Uniting River Businesses for Common Prosperity

The Mississippi Valley Trade and Transport Council is immersed by its desire to strengthen business, both up and down the river.
Left to right: Chairman Billy Fitzpatrick after awarding Scholarship recipient, Jordan Duhon and her parents, alongside Executive Director Lisa McGoey and Vice Chairman Mark Czarnecki.

As the old credit card commercial stated, “Membership has its privileges.”

When it comes to the Mississippi Valley Trade and Transport Council (MVTTC), its 75 members are brought together to network with other maritime service professionals and ultimately united to promote commerce within the Mississippi Valley River System.
Comprised of companies such as barge lines, port authorities, trading companies, and cargo terminals along with dozens of other commercial genres, the MVTTC provides united leadership and a singular voice when it comes to matters influencing production and distribution of cargo – from grain to iron and seemingly everything in between.

“In the broad sense, we think we can help you be successful and help your business grow by giving you this network of people that you work with (and sometimes compete with),” says Billy Fitzpatrick of Cooper Consolidated and Chairman of the MVTTC Board. “It’s somewhat unique in that a lot of the member companies, they all compete against each other within their group – the barge lines, for example. Sometimes, they’re fierce competitors. But when it comes to the Council and the work that it does, we all realize what benefits the Mississippi River system will benefit all of us.

“Everybody puts their competitiveness aside and works for the common good.”

 Founded in 1982 and then-named the Mississippi Valley Coal Exporters Council, the MVTTC was originally a trade group promoting the movement of coal through the inland waterway system and lower Mississippi River. Because of the volatility of the coal industry – a market filled with rapid boom and bust periods – the council diversified to include ALL commodities transported throughout the Mississippi River.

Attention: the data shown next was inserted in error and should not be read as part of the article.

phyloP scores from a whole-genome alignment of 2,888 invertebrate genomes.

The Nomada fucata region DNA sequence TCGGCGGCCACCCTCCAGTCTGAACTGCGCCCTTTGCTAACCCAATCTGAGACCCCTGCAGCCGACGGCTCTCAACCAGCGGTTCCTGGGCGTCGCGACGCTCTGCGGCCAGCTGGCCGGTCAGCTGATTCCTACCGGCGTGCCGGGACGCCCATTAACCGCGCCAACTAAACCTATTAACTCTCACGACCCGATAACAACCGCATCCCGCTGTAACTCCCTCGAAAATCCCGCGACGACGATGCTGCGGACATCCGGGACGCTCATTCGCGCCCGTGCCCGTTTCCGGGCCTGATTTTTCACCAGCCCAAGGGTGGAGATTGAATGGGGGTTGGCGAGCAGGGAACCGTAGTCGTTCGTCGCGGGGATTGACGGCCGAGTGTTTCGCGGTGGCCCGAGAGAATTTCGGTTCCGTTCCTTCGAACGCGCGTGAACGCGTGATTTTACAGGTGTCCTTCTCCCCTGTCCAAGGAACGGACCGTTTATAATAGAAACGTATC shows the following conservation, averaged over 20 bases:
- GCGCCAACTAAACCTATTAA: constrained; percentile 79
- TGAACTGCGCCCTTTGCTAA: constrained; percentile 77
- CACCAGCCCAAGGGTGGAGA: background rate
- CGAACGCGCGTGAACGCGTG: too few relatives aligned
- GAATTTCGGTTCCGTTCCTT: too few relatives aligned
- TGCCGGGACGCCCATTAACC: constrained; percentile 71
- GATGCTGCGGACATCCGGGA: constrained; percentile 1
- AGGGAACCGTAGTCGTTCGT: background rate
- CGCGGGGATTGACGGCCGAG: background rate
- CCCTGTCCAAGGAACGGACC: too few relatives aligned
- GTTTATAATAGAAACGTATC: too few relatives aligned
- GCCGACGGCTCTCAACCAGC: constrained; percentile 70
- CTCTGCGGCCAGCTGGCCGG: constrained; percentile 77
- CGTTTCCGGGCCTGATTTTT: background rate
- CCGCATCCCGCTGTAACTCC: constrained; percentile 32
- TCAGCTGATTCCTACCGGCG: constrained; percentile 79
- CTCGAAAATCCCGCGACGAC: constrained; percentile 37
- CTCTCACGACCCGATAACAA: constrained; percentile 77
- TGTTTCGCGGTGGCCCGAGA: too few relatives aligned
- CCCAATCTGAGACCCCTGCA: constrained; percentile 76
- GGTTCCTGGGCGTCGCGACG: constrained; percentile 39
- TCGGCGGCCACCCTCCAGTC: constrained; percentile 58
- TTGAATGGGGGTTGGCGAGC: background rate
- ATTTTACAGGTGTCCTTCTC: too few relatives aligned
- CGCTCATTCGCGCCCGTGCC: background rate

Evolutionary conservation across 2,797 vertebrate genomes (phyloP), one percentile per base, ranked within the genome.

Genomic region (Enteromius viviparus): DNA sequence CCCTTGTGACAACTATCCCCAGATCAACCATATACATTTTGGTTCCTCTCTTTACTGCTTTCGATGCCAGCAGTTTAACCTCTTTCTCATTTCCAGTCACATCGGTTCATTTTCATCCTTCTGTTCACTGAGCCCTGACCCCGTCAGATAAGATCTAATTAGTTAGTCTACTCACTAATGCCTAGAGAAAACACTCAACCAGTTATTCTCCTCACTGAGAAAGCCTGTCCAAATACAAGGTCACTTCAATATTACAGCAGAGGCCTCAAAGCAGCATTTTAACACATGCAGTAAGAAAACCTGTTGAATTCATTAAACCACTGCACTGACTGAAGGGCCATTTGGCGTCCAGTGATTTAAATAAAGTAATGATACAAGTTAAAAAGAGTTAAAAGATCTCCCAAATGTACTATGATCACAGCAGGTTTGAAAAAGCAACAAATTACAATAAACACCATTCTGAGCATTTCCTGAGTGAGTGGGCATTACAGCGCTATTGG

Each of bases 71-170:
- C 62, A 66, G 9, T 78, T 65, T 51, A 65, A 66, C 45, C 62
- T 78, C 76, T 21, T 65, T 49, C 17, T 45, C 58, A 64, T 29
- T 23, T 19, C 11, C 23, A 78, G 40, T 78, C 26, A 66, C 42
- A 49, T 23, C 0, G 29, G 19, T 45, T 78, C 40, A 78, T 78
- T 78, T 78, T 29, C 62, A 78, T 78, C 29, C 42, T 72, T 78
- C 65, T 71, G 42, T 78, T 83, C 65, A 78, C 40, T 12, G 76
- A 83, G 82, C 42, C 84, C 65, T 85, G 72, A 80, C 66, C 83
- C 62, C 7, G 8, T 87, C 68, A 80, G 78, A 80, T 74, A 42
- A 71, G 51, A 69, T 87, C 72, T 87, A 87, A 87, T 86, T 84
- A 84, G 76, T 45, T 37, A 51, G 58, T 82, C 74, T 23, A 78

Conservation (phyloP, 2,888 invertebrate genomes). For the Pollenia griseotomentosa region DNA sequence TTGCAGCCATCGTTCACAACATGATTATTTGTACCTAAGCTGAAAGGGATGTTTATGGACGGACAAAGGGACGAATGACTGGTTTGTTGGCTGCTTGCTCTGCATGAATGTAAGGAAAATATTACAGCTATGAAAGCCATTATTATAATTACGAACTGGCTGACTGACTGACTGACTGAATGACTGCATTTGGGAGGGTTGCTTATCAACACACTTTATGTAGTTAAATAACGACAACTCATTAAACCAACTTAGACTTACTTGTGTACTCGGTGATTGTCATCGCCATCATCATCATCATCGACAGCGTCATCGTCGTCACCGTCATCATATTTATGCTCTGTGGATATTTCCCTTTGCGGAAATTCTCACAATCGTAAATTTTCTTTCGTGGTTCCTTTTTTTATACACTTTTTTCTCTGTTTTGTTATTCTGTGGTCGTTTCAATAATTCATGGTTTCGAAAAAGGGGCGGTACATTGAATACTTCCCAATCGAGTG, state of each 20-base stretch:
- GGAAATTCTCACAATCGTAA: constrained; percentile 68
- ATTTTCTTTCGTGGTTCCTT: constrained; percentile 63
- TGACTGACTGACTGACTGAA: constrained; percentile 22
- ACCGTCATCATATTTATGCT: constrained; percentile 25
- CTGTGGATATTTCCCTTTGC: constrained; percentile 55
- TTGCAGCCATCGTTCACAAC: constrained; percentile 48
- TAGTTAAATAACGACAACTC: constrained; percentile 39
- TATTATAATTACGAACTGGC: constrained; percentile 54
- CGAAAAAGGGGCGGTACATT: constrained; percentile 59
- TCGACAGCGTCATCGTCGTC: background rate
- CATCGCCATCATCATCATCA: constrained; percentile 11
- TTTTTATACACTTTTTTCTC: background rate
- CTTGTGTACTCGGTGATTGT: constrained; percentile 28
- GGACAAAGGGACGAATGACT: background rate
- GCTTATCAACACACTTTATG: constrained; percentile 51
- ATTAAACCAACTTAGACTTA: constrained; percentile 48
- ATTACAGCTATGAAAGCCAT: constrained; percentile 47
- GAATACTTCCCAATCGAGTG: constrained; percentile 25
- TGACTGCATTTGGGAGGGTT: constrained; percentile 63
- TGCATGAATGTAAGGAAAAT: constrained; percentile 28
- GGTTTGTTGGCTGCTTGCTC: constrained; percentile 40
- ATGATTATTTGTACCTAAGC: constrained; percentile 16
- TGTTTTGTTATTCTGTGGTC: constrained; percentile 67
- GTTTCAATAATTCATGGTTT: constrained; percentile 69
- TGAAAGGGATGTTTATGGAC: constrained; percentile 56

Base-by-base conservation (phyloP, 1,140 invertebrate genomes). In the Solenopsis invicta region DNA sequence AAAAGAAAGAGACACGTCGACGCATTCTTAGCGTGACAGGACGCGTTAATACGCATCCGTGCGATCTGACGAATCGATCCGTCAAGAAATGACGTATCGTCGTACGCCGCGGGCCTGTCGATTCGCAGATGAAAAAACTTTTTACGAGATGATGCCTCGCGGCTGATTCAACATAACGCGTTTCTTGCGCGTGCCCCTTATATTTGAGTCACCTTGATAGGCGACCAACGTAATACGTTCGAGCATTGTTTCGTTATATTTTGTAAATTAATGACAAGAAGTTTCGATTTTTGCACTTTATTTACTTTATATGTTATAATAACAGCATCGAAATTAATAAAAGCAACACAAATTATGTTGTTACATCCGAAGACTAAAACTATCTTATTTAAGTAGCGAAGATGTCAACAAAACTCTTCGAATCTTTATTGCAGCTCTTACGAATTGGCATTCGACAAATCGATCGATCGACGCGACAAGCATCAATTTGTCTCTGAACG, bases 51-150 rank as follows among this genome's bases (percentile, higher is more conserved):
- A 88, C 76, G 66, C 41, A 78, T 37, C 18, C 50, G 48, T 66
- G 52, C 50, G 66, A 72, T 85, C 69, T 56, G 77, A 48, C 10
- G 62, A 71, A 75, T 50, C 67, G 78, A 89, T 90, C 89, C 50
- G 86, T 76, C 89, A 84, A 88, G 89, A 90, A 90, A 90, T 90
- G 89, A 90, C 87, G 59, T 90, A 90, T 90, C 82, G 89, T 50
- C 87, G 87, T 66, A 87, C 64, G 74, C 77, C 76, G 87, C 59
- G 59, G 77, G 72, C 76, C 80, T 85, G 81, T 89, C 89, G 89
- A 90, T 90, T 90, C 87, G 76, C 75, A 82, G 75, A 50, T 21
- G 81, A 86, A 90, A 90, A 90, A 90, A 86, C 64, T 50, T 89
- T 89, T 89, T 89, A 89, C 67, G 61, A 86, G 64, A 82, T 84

Fitzpatrick views the wide range of businesses represented in the MVTTC as a strength rather than a liability, in that the issues the Council tackles must concern the entire roster of its members and therefore bring about the most change. For instance, the MVTTC is a strong proponent of deepening the Mississippi River from 45 to 50 feet to allow more commerce. It’s also addressing the need to modernize outdated infrastructure along the river, specifically the locks and dam system found in parts of the upper Mississippi and the Ohio River, which causes problems for both importers and exporters.

On a more micro level, the MVTTC forms alliances with local universities (such as the University of New Orleans) to address workforce development issues.  

“It’s not hard to keep everybody together,” Fitzpatrick says. “There are issues important enough that they’re on the top of the list for everybody and [those issues] unite us.”

Speaking of uniting, the MVTTC hosts the annual World Trade and Transport Conference in New Orleans the week before Mardi Gras – usually the heart of Carnival season. Held at the Omni Royal Orleans in the historic French Quarter, the conference is jam-packed with events and festivities. Besides the customary meals and mixers, the conference puts on a golf tournament at Audubon Park. The conference also presents MVTTC scholarship winners, updates members on the latest government developments as well as an economic outlook for the trade industry and puts on a Mardi Gras Fete dinner at the Red Fish Grill on Bourbon Street.
“There are a lot of great events, but it’s really all about networking,” says Lisa McGoey, Executive Director for the MVTTC and described “quarterback” player in organizing the conference. “Clients come in from all over and have a chance to discuss business and listen to a group of speakers in tune with everything going on currently that affects business.”

By William Kalec



Categories: Maritime